80 percent of technology workers cobra between 80,000 and 250,000 pesos per month. Most are men between the ages of 25 and 40 who work in the interior of the country. Due to a shortage of profiles, every year between 5,000 and 10,000 unfilled positions in IT companies. The sector applauds the Argentina Program initiative launched by the national government to train young people and facilitate job placement in the software industry.
The data disseminated by the Chamber of Software and Information Services Companies (CESSI) characterize employment in this sector as formal, quality, inclusive and federal. It is that they charge up to three times more than the average compensation of workers, and the most specialized and experienced profiles are even better paid.
What’s more, 64 percent of the collaborators have between 25 and 40 years and almost half of them, 45 percent, carry out the work from the interior of the country, which gives a federal perspective to the job offer. 65 percent of workers have completed, incomplete or ongoing university studies.
Just 30 percent of jobs in the industry are women. However, the Chamber highlights that in the last 15 years female participation has doubled and they project that by 2024 the workforce of women will represent 40 percent of the total industry.
The Chamber assures that today it generates 120,000 jobs and projects that demand will rise to 500,000 in 2030. The most wanted profiles are programmers for test automation, mobile app designers, specialists in machine learning and in robotization in general, among other specific positions.
One of the problems that most worries companies in the sector is the “talent shortage” given the labor demand. Of the 15,000 positions that are left unfilled each year in industries, almost 10,000 are in the IT sector. For this reason, CESSI carries out a special section for the “Argentina Program”, a free training plan for programmers and programmers developed together with the Ministry of Productive Development of the Nation.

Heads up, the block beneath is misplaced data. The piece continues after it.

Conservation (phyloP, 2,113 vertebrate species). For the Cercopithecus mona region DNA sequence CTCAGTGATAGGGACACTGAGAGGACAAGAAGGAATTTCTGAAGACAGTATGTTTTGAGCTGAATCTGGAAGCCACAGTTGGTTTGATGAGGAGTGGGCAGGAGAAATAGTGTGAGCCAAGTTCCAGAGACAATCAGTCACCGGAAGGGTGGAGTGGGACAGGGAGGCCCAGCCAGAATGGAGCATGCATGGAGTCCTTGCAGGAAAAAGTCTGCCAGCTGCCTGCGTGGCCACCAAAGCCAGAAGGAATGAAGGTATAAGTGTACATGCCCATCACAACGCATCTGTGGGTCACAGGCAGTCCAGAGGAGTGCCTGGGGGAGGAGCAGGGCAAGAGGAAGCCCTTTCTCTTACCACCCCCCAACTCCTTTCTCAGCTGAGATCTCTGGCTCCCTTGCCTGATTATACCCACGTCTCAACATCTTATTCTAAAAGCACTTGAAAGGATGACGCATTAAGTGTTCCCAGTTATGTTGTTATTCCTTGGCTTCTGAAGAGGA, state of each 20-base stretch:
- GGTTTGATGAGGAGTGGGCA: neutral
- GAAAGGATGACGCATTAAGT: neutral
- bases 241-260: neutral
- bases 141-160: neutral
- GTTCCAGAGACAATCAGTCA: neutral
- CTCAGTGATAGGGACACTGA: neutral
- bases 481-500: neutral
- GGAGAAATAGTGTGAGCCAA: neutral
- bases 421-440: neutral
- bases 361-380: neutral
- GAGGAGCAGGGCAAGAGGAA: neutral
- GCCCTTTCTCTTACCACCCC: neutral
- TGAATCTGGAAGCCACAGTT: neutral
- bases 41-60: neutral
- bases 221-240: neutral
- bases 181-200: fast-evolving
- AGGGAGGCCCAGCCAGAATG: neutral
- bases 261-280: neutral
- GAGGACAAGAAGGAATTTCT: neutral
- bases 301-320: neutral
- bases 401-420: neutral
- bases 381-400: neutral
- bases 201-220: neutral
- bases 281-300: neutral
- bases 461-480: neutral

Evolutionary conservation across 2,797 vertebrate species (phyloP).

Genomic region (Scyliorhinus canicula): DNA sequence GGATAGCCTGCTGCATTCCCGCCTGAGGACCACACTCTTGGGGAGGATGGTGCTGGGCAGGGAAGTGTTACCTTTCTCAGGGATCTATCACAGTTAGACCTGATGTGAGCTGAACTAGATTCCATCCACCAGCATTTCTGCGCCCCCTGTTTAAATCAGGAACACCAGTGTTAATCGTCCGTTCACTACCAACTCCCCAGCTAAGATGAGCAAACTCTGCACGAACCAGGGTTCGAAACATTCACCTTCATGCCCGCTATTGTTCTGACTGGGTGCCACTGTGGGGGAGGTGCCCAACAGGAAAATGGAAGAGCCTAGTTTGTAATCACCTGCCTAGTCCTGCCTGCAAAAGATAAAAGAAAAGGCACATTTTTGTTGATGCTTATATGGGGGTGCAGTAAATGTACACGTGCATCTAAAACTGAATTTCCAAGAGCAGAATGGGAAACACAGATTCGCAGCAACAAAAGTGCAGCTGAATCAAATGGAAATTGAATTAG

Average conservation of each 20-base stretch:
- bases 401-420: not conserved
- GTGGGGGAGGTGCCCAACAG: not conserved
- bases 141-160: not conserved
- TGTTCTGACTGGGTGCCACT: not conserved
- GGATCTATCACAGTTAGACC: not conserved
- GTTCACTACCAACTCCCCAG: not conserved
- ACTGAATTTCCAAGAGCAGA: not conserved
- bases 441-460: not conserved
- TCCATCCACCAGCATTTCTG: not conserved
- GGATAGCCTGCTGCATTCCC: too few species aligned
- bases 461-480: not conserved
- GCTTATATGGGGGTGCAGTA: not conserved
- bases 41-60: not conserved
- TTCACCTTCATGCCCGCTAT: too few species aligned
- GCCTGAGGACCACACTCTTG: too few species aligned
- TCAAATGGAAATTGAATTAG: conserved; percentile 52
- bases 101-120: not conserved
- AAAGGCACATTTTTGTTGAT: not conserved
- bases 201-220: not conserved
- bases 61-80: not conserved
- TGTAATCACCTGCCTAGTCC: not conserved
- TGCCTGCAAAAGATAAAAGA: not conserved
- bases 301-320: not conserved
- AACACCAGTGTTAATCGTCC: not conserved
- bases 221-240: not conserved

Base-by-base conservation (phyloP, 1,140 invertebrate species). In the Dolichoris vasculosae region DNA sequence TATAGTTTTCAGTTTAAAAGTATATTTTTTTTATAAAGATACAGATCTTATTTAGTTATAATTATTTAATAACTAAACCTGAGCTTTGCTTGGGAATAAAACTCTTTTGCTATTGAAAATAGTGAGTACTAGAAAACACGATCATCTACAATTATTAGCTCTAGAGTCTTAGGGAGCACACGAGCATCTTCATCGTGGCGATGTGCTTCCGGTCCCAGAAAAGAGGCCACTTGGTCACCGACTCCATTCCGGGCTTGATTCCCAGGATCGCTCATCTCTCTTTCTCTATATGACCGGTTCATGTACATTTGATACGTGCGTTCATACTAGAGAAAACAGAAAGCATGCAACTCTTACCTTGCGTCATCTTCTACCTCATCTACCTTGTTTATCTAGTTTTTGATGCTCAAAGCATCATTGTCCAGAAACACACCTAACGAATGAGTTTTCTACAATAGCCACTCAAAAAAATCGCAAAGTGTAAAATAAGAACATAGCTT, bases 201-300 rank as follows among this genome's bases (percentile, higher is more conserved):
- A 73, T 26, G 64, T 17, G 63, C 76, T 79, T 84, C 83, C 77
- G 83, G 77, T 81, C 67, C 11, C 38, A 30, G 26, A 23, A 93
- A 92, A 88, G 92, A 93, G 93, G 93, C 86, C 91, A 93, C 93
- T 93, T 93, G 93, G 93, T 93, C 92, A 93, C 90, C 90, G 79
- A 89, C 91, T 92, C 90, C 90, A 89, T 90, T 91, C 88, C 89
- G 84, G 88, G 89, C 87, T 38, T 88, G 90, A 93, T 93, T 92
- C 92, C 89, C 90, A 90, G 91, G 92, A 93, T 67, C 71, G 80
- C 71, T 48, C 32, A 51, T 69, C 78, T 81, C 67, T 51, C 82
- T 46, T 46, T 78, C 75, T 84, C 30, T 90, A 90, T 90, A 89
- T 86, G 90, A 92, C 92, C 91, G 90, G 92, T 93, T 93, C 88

The program, which is now in its second edition, has 431,220 registered in 2021 and they hope that this number will continue to grow until next October 8, when registrations for this stage close.
The plan trains young people to facilitate the incorporation of human resources in the software industry and related sectors. The training is in two stages: a free and virtual 2-month course on introduction to programming plus a mixed-mode course for 6 months with specific content according to the most demanded profiles. The two stages are jointly certified by the Ministry of Productive Development and CESSI. In 2020 there were 157,000 registrants of which 65,000 passed the initial exam.
In addition, the initiative includes subsidies of up to 100,000 pesos to buy computers and meet the costs of connectivity and transportation. To access the subsidy, you must be enrolled in the second module of the program, declare that you do not have sufficient resources to acquire a computer and comply with any of the following working conditions: not having a formal job in a dependency relationship, being a monotributista of categories A or B and do not have an income from a dependency relationship or have a registered job, but receive a salary of less than two times the minimum wage.
The knowledge economy It is the third largest export complex and, unlike most sectors of the economy, has full employment and even a shortage of programmers to fill positions that are being created exponentially. The sector meets all the requirements to contribute to the growth of the economy: it is intensive in a type of well-paid work because it requires a medium or high level of qualification, it produces tradable and competitive services for the global market, and it contributes to the increase of the productivity in the rest of the economy thanks to the very nature of the activity: generating and disseminating knowledge to make other types of economic activities more efficient.